Chuck Colby

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  First Portable Video Editor


Video-Computing's Third Wave
by David Traub

Attention Videographers, Apple Computer's MacIntosh may play a big part in your future productions.

Image caption: Larry Frame uses a Macintosh computer at Cupertino CA-based Apple-TV

The "first wave" of video-computing was launched just after the summer of 1967. Ampex's Chuck Colby married computer control to serveral VTRs to create a video editor for CBS' coverage of the 1968 Grenoble Olympics. By applying the interactive control afforded by dedicated microprocessors to the manipulation of standalone peripheral devices, Colby helped foever merge the worlds of computers and video.

Twenty years later, at the 1989 NAB conference, there remain many highly evolved examples of the first wave of standalone video-computing, particularly as represented by the latest incarnations of high-end analogue editors such as the Montage of CMX 6000.

Equally pervasive this year were numerous examples of the "second wave" of video computing, professional task-oriented applications built solely to run upon the ever-proliferating IBM PC. Scattered about the conference floor were scripting, storyboard, budget and planning, edit-list management, MIDI audio and video editing, and graphic generation programs that had been developed over the last four or five years. These were programs designed to support the administrative and creative tasks that dedicated high-end products didn't serve, and to take advantage of increasingly pervasive, inexpensive, and powerful personal computers.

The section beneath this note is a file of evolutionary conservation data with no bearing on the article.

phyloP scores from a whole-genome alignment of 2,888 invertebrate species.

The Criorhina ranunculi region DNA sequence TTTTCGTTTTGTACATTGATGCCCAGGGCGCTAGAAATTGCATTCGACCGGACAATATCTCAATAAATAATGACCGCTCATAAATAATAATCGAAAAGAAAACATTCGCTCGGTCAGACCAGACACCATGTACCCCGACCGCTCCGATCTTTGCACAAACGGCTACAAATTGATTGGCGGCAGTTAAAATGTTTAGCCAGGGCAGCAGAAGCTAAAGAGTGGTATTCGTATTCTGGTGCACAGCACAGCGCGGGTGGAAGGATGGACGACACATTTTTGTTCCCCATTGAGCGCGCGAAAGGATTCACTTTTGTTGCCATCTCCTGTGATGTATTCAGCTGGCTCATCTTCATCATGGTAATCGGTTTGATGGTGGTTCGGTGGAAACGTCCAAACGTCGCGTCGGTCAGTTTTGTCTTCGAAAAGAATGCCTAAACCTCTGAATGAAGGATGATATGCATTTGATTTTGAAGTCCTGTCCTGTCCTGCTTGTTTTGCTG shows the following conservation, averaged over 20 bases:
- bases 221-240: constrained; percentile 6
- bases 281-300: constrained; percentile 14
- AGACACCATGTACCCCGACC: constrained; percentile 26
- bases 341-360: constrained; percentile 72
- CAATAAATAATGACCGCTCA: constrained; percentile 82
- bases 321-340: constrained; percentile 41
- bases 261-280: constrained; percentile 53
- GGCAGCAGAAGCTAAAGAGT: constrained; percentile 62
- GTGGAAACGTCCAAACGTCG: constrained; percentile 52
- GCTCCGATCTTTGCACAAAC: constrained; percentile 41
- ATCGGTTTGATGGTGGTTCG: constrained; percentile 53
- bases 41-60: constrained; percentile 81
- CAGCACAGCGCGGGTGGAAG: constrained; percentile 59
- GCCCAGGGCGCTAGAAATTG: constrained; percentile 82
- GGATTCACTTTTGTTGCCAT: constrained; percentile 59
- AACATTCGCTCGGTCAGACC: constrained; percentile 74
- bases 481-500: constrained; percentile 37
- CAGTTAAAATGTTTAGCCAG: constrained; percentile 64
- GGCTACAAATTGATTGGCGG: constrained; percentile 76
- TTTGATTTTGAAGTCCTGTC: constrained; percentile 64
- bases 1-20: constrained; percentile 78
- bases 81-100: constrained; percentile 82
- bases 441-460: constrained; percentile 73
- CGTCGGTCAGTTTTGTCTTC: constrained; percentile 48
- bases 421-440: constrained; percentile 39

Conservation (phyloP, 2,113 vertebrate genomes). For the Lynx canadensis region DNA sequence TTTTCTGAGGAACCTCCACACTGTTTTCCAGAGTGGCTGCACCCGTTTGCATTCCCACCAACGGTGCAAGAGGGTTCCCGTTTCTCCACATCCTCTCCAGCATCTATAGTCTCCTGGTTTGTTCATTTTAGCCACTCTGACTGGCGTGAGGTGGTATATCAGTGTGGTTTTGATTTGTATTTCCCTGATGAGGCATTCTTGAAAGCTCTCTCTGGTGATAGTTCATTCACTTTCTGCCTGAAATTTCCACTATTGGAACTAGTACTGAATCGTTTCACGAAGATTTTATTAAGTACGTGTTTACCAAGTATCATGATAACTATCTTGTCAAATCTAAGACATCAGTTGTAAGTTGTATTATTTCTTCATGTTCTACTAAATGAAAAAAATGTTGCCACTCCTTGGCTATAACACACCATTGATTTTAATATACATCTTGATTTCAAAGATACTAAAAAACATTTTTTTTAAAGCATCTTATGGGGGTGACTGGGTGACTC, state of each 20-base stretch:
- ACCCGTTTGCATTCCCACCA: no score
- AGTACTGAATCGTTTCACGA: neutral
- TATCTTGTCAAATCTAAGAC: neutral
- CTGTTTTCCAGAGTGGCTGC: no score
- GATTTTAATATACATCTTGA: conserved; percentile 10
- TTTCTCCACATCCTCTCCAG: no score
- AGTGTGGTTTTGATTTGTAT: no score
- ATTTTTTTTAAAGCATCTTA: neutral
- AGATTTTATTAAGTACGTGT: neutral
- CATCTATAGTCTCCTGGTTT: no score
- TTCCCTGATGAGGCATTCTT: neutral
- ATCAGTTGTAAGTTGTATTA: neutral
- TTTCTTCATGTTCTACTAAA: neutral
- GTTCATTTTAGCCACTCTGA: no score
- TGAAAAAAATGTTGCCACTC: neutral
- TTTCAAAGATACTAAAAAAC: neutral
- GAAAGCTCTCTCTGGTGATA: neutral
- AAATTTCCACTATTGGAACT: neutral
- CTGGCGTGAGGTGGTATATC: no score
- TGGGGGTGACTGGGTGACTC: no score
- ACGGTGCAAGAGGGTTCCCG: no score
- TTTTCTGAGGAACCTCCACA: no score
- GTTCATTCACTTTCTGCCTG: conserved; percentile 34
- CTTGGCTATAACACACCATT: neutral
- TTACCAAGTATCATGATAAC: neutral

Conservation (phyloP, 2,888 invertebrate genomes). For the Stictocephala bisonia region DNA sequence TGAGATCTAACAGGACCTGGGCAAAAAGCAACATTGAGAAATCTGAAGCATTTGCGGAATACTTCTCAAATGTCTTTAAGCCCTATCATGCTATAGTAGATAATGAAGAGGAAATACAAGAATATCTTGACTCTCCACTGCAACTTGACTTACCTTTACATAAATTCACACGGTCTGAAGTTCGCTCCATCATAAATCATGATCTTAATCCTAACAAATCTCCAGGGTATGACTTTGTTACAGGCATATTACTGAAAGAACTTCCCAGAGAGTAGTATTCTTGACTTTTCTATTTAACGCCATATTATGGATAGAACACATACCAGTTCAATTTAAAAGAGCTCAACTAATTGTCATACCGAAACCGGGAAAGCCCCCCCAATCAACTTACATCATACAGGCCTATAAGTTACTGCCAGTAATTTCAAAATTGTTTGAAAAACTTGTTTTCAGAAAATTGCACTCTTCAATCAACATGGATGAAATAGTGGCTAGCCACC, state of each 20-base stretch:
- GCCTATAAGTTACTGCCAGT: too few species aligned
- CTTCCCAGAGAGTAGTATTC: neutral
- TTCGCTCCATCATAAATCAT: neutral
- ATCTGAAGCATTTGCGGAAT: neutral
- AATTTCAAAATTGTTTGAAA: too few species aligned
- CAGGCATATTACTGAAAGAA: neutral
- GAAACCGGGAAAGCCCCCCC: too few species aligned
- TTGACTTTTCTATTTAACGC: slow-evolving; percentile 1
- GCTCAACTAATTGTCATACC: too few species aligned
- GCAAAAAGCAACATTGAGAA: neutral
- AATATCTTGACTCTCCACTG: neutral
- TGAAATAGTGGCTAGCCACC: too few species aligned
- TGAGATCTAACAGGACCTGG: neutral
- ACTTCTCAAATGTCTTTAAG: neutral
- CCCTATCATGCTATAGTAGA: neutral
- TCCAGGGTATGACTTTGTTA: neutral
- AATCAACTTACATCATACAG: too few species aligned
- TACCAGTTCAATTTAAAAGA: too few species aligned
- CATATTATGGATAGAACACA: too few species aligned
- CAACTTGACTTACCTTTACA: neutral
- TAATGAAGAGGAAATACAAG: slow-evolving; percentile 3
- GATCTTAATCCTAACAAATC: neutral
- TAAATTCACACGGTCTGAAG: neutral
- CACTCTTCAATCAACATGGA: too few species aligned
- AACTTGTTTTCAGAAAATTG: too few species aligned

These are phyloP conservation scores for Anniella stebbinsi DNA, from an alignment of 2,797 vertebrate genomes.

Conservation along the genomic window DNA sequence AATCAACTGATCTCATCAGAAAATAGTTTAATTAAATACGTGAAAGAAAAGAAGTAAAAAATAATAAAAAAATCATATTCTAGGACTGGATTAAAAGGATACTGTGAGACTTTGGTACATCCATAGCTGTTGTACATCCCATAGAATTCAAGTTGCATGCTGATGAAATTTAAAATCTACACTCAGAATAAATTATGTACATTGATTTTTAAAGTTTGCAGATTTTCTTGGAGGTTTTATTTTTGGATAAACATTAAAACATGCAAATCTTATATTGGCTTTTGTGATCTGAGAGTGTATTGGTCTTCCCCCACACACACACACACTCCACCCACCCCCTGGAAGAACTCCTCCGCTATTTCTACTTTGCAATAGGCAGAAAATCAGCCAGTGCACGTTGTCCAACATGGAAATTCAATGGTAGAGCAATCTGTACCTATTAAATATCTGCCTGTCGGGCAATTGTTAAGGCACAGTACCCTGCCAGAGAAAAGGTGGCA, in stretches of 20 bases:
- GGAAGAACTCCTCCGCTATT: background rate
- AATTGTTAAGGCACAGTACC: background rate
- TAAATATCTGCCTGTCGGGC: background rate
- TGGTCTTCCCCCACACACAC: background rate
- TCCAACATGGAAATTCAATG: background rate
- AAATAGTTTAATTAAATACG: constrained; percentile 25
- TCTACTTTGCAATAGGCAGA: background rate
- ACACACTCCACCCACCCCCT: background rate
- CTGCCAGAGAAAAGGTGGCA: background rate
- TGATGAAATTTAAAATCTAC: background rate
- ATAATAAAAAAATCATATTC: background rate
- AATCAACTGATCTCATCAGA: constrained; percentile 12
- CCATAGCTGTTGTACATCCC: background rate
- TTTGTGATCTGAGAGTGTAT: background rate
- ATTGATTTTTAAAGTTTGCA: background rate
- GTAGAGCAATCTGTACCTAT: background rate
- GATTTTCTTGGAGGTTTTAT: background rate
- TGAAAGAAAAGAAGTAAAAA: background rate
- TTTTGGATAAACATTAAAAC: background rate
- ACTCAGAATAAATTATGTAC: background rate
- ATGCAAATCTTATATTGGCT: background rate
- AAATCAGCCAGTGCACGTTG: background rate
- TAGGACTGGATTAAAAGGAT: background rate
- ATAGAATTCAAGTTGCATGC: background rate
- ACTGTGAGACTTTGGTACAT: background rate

Except in the realm of videographics, where the Amiga remains influential, or in audio and music, where the Macintosh dominates,, the majority of these PC products were "second wave," meaning that they were DOS-based, ASCII, or Lotus-defined, and driven by a set of keyboard-entered commands within an alphanumeric desktop that varied from vendor to vendor. These were IBM-based products that were arriving several years ahead of comparable Macintosh programs, in part because the coding behind the Mac's graphical interface was correspondingly more complex and difficult to program.

Desktop media: The "Third Wave"

The "third wave" of video-computing was presaged in 1986 with the advent of desktop publishing. By marrying a laserprinter, postscript (a page description language that enables laserprinter output), and the Macintosh — most unique because of its highly intuitive graphical interface — Apple created an industry. Most significant to Apple was the fact that this desktop publishing industry helped fortify the Macintosh's position as a serious business computer. Mainly on the strength of desktop publising, Apple outsold IBM in total PC units sold the first quarter of 1989...